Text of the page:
While it’s possible to create finished master files with Har-Bal and T-RackS, I can’t create red book CD masters with them and their dithering flavors are limited.

Dithering is one of the most important audio mastering procedures. It’s necessary for the Final Production Master CD; or mp3 files for web sites and digital distribution.

With WaveLab we have the Apogee UV22 High resolution dithering algorithm included in addition to WaveLab’s internal options.

Steinberg UV22HR

Dispelling Myths

Which leads me back to my promise of mentioning some of the more useful mastering plugins
within WaveLab

The Steinberg DeEsser has proven to be a surprisingly useful and elegant solution to tame the occasional sibilant master.

The Steinberg StereoEnhancer goes a little beyond the standard mid-side stereo field expansion. It has a ‘Color’ option which re-distributes the frequency emphasis in the harmonic spectrum separately in the side components.

There is also a ‘Delay’ function which allows me to mirror one channel in the other while maintaining both a stereo image and mono compatibility. Although this kind of ‘tampering’ is practically ‘verboten’ in the mastering realm, this particular feature has proved a life saver on two similar occasions with an otherwise lopsided mix.

On the topic of compression, most compressors give a choice to be either peak sensing or RMS sensing. While the Steinberg Compressor also gives these options it also allows me to dial in a continuous variation between the two. Until recently this kind of variable option was not widely available.

True - these plugins appear in Cubase...which is geared to mixing.

So - yes - plugins can perform double duty in a mixing/mastering environment. But in the case of something like iZotope's Ozone, it would be overkill. Not to mention a huge CPU hit.

Which leads me back to my promise of mentioning some of the more useful mastering plugins
within WaveLab

The Steinberg DeEsser has proven to be a surprisingly useful and elegant solution to tame the occasional sibilant master.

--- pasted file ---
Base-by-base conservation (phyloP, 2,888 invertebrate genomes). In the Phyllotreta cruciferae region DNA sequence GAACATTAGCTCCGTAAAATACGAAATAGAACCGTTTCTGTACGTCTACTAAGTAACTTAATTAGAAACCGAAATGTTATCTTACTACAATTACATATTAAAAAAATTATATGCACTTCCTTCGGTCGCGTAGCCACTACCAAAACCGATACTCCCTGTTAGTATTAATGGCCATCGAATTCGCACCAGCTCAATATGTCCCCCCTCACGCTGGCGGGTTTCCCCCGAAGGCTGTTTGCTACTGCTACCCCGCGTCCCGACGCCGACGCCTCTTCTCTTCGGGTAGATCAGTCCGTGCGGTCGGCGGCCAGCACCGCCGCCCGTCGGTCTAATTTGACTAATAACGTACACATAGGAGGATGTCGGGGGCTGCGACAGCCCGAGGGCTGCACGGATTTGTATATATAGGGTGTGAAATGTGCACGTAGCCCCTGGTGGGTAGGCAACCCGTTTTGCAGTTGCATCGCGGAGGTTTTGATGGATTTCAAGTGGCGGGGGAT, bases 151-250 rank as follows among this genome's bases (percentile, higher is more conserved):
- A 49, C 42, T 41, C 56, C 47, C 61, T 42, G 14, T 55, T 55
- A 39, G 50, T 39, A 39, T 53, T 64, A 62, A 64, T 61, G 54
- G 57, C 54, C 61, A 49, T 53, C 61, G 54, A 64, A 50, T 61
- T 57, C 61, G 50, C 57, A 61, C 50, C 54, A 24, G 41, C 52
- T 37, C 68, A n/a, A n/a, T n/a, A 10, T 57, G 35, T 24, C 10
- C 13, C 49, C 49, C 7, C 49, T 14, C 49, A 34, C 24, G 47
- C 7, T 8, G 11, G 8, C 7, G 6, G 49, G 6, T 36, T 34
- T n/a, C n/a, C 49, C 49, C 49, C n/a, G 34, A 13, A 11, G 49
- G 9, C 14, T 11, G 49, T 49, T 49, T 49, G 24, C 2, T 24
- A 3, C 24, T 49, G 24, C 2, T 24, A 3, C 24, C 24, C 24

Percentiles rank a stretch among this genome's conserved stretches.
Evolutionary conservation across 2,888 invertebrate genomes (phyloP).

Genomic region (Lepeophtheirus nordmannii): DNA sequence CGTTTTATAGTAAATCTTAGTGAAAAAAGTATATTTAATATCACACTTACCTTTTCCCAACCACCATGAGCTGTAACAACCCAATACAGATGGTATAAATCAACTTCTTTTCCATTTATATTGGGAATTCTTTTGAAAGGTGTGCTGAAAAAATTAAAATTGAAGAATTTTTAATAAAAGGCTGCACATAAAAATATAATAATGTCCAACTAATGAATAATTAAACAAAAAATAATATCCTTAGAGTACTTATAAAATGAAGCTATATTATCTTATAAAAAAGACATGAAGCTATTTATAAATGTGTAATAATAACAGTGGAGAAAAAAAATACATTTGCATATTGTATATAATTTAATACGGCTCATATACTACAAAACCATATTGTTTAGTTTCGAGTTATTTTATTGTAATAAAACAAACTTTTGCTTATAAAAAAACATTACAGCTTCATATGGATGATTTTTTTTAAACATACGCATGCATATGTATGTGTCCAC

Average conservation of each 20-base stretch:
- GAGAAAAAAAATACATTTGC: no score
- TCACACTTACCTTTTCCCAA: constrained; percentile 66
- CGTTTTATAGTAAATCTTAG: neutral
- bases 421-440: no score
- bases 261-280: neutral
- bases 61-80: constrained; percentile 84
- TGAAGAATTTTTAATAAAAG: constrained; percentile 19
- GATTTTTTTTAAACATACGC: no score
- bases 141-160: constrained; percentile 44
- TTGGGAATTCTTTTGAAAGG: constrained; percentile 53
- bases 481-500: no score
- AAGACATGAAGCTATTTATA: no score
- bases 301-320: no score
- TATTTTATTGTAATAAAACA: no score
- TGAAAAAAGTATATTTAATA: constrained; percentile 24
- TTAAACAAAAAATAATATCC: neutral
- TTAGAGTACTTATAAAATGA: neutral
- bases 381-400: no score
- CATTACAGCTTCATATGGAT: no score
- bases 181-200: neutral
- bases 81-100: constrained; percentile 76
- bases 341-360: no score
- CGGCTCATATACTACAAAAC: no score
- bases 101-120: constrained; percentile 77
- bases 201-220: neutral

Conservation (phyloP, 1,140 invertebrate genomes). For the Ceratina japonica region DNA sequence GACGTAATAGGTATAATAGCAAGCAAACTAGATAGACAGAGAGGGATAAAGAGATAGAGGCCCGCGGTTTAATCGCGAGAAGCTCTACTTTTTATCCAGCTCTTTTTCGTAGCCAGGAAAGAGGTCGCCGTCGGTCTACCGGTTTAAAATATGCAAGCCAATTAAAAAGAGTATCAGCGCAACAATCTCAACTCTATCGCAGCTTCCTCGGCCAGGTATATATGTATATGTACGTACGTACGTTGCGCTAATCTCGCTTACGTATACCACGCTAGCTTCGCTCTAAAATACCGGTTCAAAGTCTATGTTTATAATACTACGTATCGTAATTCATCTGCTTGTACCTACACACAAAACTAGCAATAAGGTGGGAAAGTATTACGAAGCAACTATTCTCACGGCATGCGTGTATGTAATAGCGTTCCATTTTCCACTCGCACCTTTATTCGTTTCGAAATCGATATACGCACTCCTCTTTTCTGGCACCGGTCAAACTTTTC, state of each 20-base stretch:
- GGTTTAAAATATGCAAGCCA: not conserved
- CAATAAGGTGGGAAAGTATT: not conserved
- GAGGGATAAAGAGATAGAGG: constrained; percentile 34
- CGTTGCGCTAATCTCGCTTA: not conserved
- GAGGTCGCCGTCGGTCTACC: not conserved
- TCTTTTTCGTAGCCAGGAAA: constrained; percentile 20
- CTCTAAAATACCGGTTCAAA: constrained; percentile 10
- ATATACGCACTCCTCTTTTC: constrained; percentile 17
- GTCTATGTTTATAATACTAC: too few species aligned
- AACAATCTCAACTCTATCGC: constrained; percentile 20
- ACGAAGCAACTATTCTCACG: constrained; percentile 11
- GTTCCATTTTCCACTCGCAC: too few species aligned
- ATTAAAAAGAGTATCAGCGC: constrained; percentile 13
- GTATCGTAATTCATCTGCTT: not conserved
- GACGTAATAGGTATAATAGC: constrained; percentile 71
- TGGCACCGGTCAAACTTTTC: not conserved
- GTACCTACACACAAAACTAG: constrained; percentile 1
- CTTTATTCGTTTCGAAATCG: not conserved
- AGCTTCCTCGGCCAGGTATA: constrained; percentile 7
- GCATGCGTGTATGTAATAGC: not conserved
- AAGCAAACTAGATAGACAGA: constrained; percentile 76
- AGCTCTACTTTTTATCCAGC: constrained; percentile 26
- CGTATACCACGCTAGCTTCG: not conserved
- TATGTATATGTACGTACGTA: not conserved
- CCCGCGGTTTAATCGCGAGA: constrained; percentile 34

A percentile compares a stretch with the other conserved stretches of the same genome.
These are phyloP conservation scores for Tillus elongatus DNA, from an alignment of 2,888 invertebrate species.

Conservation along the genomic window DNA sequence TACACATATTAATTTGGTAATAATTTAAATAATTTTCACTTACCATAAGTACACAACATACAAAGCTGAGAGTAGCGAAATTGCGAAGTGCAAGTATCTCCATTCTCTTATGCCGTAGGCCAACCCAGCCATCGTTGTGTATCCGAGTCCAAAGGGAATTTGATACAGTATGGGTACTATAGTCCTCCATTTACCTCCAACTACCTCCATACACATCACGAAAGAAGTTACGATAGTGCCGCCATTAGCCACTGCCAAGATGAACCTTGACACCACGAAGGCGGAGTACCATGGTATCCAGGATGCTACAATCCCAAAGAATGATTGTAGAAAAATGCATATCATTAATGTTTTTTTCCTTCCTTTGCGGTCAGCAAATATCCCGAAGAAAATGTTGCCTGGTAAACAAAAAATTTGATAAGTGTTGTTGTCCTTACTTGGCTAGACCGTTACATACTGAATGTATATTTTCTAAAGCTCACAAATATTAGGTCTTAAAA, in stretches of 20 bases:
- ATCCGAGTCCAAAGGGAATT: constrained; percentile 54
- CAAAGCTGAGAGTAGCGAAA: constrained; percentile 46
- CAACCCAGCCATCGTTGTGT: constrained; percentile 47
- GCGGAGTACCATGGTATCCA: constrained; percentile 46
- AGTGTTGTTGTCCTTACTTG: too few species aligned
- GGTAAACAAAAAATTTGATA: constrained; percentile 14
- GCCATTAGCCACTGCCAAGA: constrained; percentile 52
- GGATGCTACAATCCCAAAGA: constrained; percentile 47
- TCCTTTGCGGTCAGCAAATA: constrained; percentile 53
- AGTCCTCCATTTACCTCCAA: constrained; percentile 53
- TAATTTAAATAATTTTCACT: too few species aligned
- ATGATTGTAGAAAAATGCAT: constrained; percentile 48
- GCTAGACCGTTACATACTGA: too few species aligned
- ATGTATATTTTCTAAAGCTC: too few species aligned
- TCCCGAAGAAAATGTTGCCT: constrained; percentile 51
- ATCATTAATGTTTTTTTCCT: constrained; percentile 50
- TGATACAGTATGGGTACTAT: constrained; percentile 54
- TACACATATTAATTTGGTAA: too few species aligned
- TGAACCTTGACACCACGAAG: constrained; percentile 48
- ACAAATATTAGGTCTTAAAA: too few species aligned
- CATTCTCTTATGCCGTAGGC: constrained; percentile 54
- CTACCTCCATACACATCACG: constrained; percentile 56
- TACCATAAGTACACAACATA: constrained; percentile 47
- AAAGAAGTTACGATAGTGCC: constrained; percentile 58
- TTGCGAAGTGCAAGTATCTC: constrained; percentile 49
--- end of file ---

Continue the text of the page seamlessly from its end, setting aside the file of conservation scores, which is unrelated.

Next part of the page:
The Steinberg StereoEnhancer goes a little beyond the standard mid-side stereo field expansion. It has a ‘Color’ option which re-distributes the frequency emphasis in the harmonic spectrum separately in the side components.

There is also a ‘Delay’ function which allows me to mirror one channel in the other while maintaining both a stereo image and mono compatibility. Although this kind of ‘tampering’ is practically ‘verboten’ in the mastering realm, this particular feature has proved a life saver on two similar occasions with an otherwise lopsided mix.

On the topic of compression, most compressors give a choice to be either peak sensing or RMS sensing.

While the Steinberg Compressor also gives these options it also allows me to dial in a continuous variation between the two. Until recently this kind of variable option was not widely available.

True - these plugins appear in Cubase...which is geared to mixing.

So - yes - plugins can perform double duty in a mixing/mastering environment. But in the case of something like iZotope's Ozone, it would be overkill. Not to mention a huge CPU hit.

The Final Answer

But it’s how those duties are used, respectively, in mixing and mastering that matters. And accordingly, it’s the ‘how’ that’s addressed by designers of music mastering software.

That 'how' means gentler and broader strokes. In EQ that might mean wider bandwidths. In compressors that might mean built-in knee control. In general it means more CPU intensive processing to make the result as invisible as possible.

And how I use them is at the core of the success of Mister’s Mastering House.

Period.